• 23 min
    • video
    Indenture to Windrush - Music in Migration Histories: Indentureship to Windrush

    Indenture to Windrush - Music in Migration Histories: Indentureship to Windrush

    Centre for Postcolonial Studies

    Indenture to Windrush

    Music in Migration Histories: Indentureship to Windrush

    Professor Tina K. Ramnarine and Khalil Rahman Ali

    2017 is the centenary of the abolition of indenture in the British Empire (1834-1917). Yet the system of indenture, under which the British brought Chinese and East Indians to the Caribbean to labour on the region’s sugar plantations, is a largely unknown part of British imperial history. Another chapter in British imperial history is marked by the arrival of the Empire Windrush at Tilbury Docks, almost 70 years ago in 1948. Over the next fifteen years followed the arrival of what came to be known as the ‘Windrush generation’ (1948-1963). These pioneering Caribbean migrants included the descendants of indentured immigrants to the Caribbean. In this live oral history event, these migrants and their children discuss their experiences as minorities within a minority, living and working in a British society which is on the whole unaware of the Indian and Chinese presence in the Caribbean. Join us for this lively evening event, which includes oral history, music and literature.

    Indenture to Windrush - Professor David Dabydeen

    Indenture to Windrush - Professor David Dabydeen

    Centre for Postcolonial Studies

    Indenture to Windrush

    Professor David Dabydeen

    2017 is the centenary of the abolition of indenture in the British Empire (1834-1917). Yet the system of indenture, under which the British brought Chinese and East Indians to the Caribbean to labour on the region’s sugar plantations, is a largely unknown part of British imperial history. Another chapter in British imperial history is marked by the arrival of the Empire Windrush at Tilbury Docks, almost 70 years ago in 1948. Over the next fifteen years followed the arrival of what came to be known as the ‘Windrush generation’ (1948-1963). These pioneering Caribbean migrants included the descendants of indentured immigrants to the Caribbean. In this live oral history event, these migrants and their children discuss their experiences as minorities within a minority, living and working in a British society which is on the whole unaware of the Indian and Chinese presence in the Caribbean. Join us for this lively evening event, which includes oral history, music and literature.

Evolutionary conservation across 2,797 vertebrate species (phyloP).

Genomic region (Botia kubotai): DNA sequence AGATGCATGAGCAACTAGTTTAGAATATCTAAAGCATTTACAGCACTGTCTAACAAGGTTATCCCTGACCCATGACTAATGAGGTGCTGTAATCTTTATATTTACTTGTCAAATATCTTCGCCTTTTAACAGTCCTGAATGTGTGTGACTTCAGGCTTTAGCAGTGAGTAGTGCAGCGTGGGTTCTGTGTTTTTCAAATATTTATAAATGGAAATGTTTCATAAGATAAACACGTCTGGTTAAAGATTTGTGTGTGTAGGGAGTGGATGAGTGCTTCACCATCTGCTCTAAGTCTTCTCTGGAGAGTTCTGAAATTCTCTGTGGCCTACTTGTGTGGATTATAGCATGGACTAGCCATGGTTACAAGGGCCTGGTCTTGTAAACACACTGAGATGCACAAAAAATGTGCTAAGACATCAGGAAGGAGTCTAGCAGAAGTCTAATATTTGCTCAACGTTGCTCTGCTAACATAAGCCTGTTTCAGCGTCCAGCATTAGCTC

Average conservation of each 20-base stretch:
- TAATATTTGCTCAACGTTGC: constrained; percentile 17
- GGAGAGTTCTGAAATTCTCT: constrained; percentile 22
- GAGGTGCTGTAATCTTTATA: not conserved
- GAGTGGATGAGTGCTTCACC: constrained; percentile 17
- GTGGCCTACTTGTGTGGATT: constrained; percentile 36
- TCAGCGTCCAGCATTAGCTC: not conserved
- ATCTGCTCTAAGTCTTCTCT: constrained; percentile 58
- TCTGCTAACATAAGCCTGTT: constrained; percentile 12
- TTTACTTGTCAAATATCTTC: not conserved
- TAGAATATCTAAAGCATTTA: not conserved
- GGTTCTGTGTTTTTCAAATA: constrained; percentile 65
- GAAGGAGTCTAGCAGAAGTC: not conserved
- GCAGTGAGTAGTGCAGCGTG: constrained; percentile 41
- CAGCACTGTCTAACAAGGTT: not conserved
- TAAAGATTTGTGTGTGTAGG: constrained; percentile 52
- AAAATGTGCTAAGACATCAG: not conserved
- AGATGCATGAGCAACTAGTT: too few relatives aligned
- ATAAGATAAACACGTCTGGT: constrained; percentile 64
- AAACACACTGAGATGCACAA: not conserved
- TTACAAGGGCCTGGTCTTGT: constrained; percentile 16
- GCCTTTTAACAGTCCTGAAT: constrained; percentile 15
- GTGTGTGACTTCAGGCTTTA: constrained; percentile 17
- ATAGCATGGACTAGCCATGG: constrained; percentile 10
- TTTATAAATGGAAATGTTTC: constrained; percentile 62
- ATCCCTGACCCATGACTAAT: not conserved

• 12 min
    • video
    Indenture to Windrush - Professor David Dabydeen

    Indenture to Windrush - Professor David Dabydeen

    Centre for Postcolonial Studies

    Indenture to Windrush

    Professor David Dabydeen

    2017 is the centenary of the abolition of indenture in the British Empire (1834-1917). Yet the system of indenture, under which the British brought Chinese and East Indians to the Caribbean to labour on the region’s sugar plantations, is a largely unknown part of British imperial history. Another chapter in British imperial history is marked by the arrival of the Empire Windrush at Tilbury Docks, almost 70 years ago in 1948. Over the next fifteen years followed the arrival of what came to be known as the ‘Windrush generation’ (1948-1963). These pioneering Caribbean migrants included the descendants of indentured immigrants to the Caribbean. In this live oral history event, these migrants and their children discuss their experiences as minorities within a minority, living and working in a British society which is on the whole unaware of the Indian and Chinese presence in the Caribbean. Join us for this lively evening event, which includes oral history, music and literature.